Washington Monument ‘largely clean’ after vandalism; suspect identified

The Washington Monument was virtually clean Wednesday afternoon. (Courtesy National Park Service)

WASHINGTON, DC - SEPTEMBER 21: A U.S. Park Service employee removes graffiti on the Washington Monument on September 21, 2022 in Washington, DC. Overnight, a vandal wrote graffiti and threw red paint onto the the base of the Monument. A spokesman for the U.S. Park Police said one man was in custody in connection to the incident. (Photo by Kevin Dietsch/Getty Images)
A U.S. Park Service employee removes graffiti on the Washington Monument on September 21, 2022 in Washington, DC. Overnight, a vandal wrote graffiti and threw red paint onto the the base of the Monument. A spokesman for the U.S. Park Police said one man was in custody in connection to the incident. (Photo by Kevin Dietsch/Getty Images)

WASHINGTON, DC - SEPTEMBER 21: A U.S. Park Service employee uses cleaning solvent to remove graffiti on the Washington Monument on September 21, 2022 in Washington, DC. Overnight, a vandal wrote graffiti and threw red paint onto the the base of the Monument. A spokesman for the U.S. Park Police said one man was in custody in connection to the incident. (Photo by Kevin Dietsch/Getty Images)
A U.S. Park Service employee uses cleaning solvent to remove graffiti on the Washington Monument on September 21, 2022 in Washington, DC. Overnight, a vandal wrote graffiti and threw red paint onto the the base of the Monument. A spokesman for the U.S. Park Police said one man was in custody in connection to the incident. (Photo by Kevin Dietsch/Getty Images)

WASHINGTON, DC - SEPTEMBER 21: U.S. Park Service employees remove graffiti on the Washington Monument on September 21, 2022 in Washington, DC. Overnight, a vandal wrote graffiti and threw red paint onto the the base of the Monument. A spokesman for the U.S. Park Police said one man was in custody in connection to the incident. (Photo by Kevin Dietsch/Getty Images)
U.S. Park Service employees remove graffiti on the Washington Monument on September 21, 2022 in Washington, DC. Overnight, a vandal wrote graffiti and threw red paint onto the the base of the Monument. A spokesman for the U.S. Park Police said one man was in custody in connection to the incident. (Photo by Kevin Dietsch/Getty Images)

WASHINGTON, DC - SEPTEMBER 21: U.S. Park Service employees remove graffiti on the Washington Monument on September 21, 2022 in Washington, DC. Overnight, a vandal wrote graffiti and threw red paint onto the the base of the Monument. A spokesman for the U.S. Park Police said one man was in custody in connection to the incident. (Photo by Kevin Dietsch/Getty Images)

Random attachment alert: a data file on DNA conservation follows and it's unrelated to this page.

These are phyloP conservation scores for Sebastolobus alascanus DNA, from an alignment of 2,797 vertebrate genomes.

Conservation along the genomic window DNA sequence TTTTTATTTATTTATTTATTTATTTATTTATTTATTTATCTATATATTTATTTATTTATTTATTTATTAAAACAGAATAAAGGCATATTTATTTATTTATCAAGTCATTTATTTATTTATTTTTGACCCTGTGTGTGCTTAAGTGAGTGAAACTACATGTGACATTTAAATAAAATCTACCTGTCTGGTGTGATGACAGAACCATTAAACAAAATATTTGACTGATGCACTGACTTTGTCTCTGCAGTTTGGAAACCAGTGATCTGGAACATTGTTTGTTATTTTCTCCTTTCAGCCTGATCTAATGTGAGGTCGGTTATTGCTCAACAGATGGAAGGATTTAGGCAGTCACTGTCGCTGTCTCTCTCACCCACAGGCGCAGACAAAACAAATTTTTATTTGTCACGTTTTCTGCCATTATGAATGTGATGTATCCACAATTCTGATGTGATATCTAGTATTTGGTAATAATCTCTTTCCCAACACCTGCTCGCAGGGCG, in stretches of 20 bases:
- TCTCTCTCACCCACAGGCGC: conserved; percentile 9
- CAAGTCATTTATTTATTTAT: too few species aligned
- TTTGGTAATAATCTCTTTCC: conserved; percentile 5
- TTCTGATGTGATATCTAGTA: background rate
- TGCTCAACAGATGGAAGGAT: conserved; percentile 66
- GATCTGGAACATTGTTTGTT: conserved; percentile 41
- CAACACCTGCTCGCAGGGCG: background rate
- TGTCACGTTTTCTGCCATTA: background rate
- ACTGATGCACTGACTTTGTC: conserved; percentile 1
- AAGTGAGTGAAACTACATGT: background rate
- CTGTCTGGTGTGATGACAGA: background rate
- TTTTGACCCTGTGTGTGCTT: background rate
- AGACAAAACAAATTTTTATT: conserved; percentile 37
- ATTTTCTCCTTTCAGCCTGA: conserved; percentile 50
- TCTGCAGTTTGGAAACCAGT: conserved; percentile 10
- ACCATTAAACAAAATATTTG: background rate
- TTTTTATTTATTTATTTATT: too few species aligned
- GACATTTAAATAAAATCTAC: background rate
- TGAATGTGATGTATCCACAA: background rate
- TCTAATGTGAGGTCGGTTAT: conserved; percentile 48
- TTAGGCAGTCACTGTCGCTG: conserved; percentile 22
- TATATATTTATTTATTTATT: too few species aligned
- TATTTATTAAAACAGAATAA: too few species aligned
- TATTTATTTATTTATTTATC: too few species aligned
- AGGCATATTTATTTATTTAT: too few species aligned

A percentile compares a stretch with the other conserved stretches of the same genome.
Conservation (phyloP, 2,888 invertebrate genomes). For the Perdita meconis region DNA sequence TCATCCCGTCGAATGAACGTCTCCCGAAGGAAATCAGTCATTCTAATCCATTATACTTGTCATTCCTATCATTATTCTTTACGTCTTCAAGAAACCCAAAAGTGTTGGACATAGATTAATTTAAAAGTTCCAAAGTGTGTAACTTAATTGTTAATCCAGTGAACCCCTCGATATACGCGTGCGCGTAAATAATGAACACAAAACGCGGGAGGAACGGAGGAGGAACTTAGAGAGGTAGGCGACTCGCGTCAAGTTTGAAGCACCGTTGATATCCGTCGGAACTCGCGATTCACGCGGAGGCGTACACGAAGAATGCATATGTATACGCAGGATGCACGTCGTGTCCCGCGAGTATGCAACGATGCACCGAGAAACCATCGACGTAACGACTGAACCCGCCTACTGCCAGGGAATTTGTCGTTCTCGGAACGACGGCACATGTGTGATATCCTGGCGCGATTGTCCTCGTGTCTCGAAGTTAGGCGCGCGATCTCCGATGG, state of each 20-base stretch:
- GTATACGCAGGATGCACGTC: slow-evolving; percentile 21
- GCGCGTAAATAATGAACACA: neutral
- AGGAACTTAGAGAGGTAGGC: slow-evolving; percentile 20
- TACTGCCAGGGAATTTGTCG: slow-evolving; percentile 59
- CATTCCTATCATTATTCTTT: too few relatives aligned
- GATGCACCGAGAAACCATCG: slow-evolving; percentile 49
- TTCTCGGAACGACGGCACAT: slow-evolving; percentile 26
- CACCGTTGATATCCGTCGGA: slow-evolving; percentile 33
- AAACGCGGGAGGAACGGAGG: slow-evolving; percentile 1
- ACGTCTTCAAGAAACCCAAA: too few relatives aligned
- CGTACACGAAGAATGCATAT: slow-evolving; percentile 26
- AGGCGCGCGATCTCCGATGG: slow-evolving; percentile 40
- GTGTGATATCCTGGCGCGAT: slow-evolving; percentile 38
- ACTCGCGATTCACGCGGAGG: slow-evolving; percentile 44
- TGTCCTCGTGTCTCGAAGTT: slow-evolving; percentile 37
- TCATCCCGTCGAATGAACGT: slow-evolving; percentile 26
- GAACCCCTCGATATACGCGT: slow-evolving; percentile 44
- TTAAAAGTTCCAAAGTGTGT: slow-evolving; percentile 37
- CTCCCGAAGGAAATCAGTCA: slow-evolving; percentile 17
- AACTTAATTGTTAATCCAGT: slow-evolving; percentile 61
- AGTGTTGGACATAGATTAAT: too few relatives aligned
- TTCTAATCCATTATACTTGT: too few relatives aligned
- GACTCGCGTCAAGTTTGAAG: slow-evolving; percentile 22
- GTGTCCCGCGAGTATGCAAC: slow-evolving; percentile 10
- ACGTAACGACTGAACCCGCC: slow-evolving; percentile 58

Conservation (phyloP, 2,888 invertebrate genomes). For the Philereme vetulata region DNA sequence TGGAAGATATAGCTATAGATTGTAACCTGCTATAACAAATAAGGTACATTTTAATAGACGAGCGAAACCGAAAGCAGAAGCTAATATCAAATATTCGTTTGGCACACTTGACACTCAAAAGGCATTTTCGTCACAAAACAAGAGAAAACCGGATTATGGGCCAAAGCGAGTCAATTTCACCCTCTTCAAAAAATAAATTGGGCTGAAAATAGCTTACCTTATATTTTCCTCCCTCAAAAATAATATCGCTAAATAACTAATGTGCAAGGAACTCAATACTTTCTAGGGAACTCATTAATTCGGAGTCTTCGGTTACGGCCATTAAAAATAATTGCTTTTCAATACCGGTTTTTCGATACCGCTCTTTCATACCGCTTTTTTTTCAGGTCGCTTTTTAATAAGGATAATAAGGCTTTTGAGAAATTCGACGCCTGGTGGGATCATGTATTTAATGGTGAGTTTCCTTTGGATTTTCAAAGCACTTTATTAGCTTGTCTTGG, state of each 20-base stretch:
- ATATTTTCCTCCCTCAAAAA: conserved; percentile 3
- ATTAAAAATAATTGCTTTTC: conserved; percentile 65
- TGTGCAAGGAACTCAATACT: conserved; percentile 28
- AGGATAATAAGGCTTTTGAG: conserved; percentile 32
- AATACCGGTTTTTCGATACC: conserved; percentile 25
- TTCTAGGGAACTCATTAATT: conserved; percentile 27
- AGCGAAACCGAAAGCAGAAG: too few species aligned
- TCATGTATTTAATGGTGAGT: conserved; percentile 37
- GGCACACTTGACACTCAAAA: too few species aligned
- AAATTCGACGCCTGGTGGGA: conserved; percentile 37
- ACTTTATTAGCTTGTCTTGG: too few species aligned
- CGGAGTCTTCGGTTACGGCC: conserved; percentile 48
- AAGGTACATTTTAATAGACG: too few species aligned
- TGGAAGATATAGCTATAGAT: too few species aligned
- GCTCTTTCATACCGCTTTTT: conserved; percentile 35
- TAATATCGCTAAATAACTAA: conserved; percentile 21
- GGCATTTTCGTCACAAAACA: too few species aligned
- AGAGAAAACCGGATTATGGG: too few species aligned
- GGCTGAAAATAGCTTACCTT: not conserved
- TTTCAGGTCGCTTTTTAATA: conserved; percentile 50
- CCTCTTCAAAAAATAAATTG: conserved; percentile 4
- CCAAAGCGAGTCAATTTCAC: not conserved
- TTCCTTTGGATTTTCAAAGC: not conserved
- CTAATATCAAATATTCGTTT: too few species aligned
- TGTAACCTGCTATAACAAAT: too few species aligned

WASHINGTON, DC – SEPTEMBER 21: U.S. Park Service employees remove graffiti on the Washington Monument on September 21, 2022 in Washington, DC. Overnight, a vandal wrote graffiti and threw red paint onto the the base of the Monument. A spokesman for the U.S. Park Police said one man was in custody in connection to the incident. (Photo by Kevin Dietsch/Getty Images)

Police say a man is in custody after allegedly vandalizing the base of the Washington Monument with red paint early Tuesday night. (WTOP/Dave Dildine)

Police say a man is in custody after allegedly vandalizing the base of the Washington Monument with red paint early Tuesday night. (WTOP/Dave Dildine)

Police say a man is in custody after allegedly vandalizing the base of the Washington Monument with red paint early Tuesday night. (WTOP/Dave Dildine)

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WASHINGTON, DC - SEPTEMBER 21: A U.S. Park Service employee removes graffiti on the Washington Monument on September 21, 2022 in Washington, DC. Overnight, a vandal wrote graffiti and threw red paint onto the the base of the Monument. A spokesman for the U.S. Park Police said one man was in custody in connection to the incident. (Photo by Kevin Dietsch/Getty Images)